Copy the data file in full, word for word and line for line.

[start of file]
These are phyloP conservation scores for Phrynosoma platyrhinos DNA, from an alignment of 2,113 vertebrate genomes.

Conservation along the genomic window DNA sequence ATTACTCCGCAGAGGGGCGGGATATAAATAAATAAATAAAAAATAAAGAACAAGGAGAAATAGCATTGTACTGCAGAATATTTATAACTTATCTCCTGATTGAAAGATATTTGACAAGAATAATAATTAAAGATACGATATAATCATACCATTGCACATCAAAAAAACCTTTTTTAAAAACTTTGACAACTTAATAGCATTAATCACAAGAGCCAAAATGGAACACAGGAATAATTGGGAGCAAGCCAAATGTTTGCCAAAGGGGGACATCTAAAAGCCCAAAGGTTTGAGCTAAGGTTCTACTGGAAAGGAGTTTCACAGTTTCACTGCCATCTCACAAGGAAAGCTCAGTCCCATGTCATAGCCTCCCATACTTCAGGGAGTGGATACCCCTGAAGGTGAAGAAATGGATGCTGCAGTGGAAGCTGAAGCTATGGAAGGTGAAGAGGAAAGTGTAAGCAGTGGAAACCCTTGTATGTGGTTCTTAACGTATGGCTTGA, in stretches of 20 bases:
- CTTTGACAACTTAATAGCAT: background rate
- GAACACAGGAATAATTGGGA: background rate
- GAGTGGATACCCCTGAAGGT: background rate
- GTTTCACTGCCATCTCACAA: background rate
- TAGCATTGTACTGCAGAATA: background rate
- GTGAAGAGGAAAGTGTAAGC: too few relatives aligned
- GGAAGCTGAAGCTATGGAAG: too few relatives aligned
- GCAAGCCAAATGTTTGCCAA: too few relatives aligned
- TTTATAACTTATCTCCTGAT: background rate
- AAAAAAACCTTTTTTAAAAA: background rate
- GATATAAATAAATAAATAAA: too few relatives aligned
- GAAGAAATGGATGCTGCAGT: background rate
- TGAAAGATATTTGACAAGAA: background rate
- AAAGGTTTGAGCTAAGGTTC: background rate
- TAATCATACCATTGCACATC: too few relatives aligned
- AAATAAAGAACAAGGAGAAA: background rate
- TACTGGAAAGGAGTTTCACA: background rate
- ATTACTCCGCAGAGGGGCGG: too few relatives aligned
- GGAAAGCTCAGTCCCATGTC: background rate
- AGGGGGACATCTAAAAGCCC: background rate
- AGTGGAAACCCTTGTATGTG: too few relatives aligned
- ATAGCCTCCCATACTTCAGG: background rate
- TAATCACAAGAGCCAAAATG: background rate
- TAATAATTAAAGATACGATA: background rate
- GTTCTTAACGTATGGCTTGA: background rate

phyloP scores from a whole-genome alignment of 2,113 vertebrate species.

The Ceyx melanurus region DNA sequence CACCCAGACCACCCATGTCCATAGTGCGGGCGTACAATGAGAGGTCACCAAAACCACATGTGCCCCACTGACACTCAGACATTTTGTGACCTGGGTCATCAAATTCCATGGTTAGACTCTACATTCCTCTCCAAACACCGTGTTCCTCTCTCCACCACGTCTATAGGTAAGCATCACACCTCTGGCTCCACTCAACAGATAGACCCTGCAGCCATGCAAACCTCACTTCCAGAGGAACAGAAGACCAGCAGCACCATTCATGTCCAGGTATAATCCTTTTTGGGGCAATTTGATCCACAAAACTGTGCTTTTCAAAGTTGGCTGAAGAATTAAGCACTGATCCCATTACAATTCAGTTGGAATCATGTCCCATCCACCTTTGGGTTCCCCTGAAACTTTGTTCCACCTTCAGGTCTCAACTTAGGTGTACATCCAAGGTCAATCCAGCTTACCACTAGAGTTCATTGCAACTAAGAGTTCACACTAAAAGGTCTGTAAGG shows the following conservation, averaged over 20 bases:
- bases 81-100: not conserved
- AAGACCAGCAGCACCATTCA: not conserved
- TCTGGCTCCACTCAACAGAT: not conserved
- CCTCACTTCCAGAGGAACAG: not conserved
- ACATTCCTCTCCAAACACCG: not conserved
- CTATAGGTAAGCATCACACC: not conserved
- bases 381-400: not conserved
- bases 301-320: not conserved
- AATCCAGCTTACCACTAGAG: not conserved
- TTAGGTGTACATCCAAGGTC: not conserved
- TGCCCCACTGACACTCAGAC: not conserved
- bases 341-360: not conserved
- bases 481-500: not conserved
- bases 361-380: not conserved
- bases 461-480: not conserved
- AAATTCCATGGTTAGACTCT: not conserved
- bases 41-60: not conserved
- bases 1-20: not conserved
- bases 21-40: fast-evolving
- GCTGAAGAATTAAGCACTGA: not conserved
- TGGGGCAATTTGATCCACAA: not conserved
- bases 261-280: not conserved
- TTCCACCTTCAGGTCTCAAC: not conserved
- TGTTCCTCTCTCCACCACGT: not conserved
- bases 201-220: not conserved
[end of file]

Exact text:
These are phyloP conservation scores for Phrynosoma platyrhinos DNA, from an alignment of 2,113 vertebrate genomes.

Conservation along the genomic window DNA sequence ATTACTCCGCAGAGGGGCGGGATATAAATAAATAAATAAAAAATAAAGAACAAGGAGAAATAGCATTGTACTGCAGAATATTTATAACTTATCTCCTGATTGAAAGATATTTGACAAGAATAATAATTAAAGATACGATATAATCATACCATTGCACATCAAAAAAACCTTTTTTAAAAACTTTGACAACTTAATAGCATTAATCACAAGAGCCAAAATGGAACACAGGAATAATTGGGAGCAAGCCAAATGTTTGCCAAAGGGGGACATCTAAAAGCCCAAAGGTTTGAGCTAAGGTTCTACTGGAAAGGAGTTTCACAGTTTCACTGCCATCTCACAAGGAAAGCTCAGTCCCATGTCATAGCCTCCCATACTTCAGGGAGTGGATACCCCTGAAGGTGAAGAAATGGATGCTGCAGTGGAAGCTGAAGCTATGGAAGGTGAAGAGGAAAGTGTAAGCAGTGGAAACCCTTGTATGTGGTTCTTAACGTATGGCTTGA, in stretches of 20 bases:
- CTTTGACAACTTAATAGCAT: background rate
- GAACACAGGAATAATTGGGA: background rate
- GAGTGGATACCCCTGAAGGT: background rate
- GTTTCACTGCCATCTCACAA: background rate
- TAGCATTGTACTGCAGAATA: background rate
- GTGAAGAGGAAAGTGTAAGC: too few relatives aligned
- GGAAGCTGAAGCTATGGAAG: too few relatives aligned
- GCAAGCCAAATGTTTGCCAA: too few relatives aligned
- TTTATAACTTATCTCCTGAT: background rate
- AAAAAAACCTTTTTTAAAAA: background rate
- GATATAAATAAATAAATAAA: too few relatives aligned
- GAAGAAATGGATGCTGCAGT: background rate
- TGAAAGATATTTGACAAGAA: background rate
- AAAGGTTTGAGCTAAGGTTC: background rate
- TAATCATACCATTGCACATC: too few relatives aligned
- AAATAAAGAACAAGGAGAAA: background rate
- TACTGGAAAGGAGTTTCACA: background rate
- ATTACTCCGCAGAGGGGCGG: too few relatives aligned
- GGAAAGCTCAGTCCCATGTC: background rate
- AGGGGGACATCTAAAAGCCC: background rate
- AGTGGAAACCCTTGTATGTG: too few relatives aligned
- ATAGCCTCCCATACTTCAGG: background rate
- TAATCACAAGAGCCAAAATG: background rate
- TAATAATTAAAGATACGATA: background rate
- GTTCTTAACGTATGGCTTGA: background rate

phyloP scores from a whole-genome alignment of 2,113 vertebrate species.

The Ceyx melanurus region DNA sequence CACCCAGACCACCCATGTCCATAGTGCGGGCGTACAATGAGAGGTCACCAAAACCACATGTGCCCCACTGACACTCAGACATTTTGTGACCTGGGTCATCAAATTCCATGGTTAGACTCTACATTCCTCTCCAAACACCGTGTTCCTCTCTCCACCACGTCTATAGGTAAGCATCACACCTCTGGCTCCACTCAACAGATAGACCCTGCAGCCATGCAAACCTCACTTCCAGAGGAACAGAAGACCAGCAGCACCATTCATGTCCAGGTATAATCCTTTTTGGGGCAATTTGATCCACAAAACTGTGCTTTTCAAAGTTGGCTGAAGAATTAAGCACTGATCCCATTACAATTCAGTTGGAATCATGTCCCATCCACCTTTGGGTTCCCCTGAAACTTTGTTCCACCTTCAGGTCTCAACTTAGGTGTACATCCAAGGTCAATCCAGCTTACCACTAGAGTTCATTGCAACTAAGAGTTCACACTAAAAGGTCTGTAAGG shows the following conservation, averaged over 20 bases:
- bases 81-100: not conserved
- AAGACCAGCAGCACCATTCA: not conserved
- TCTGGCTCCACTCAACAGAT: not conserved
- CCTCACTTCCAGAGGAACAG: not conserved
- ACATTCCTCTCCAAACACCG: not conserved
- CTATAGGTAAGCATCACACC: not conserved
- bases 381-400: not conserved
- bases 301-320: not conserved
- AATCCAGCTTACCACTAGAG: not conserved
- TTAGGTGTACATCCAAGGTC: not conserved
- TGCCCCACTGACACTCAGAC: not conserved
- bases 341-360: not conserved
- bases 481-500: not conserved
- bases 361-380: not conserved
- bases 461-480: not conserved
- AAATTCCATGGTTAGACTCT: not conserved
- bases 41-60: not conserved
- bases 1-20: not conserved
- bases 21-40: fast-evolving
- GCTGAAGAATTAAGCACTGA: not conserved
- TGGGGCAATTTGATCCACAA: not conserved
- bases 261-280: not conserved
- TTCCACCTTCAGGTCTCAAC: not conserved
- TGTTCCTCTCTCCACCACGT: not conserved
- bases 201-220: not conserved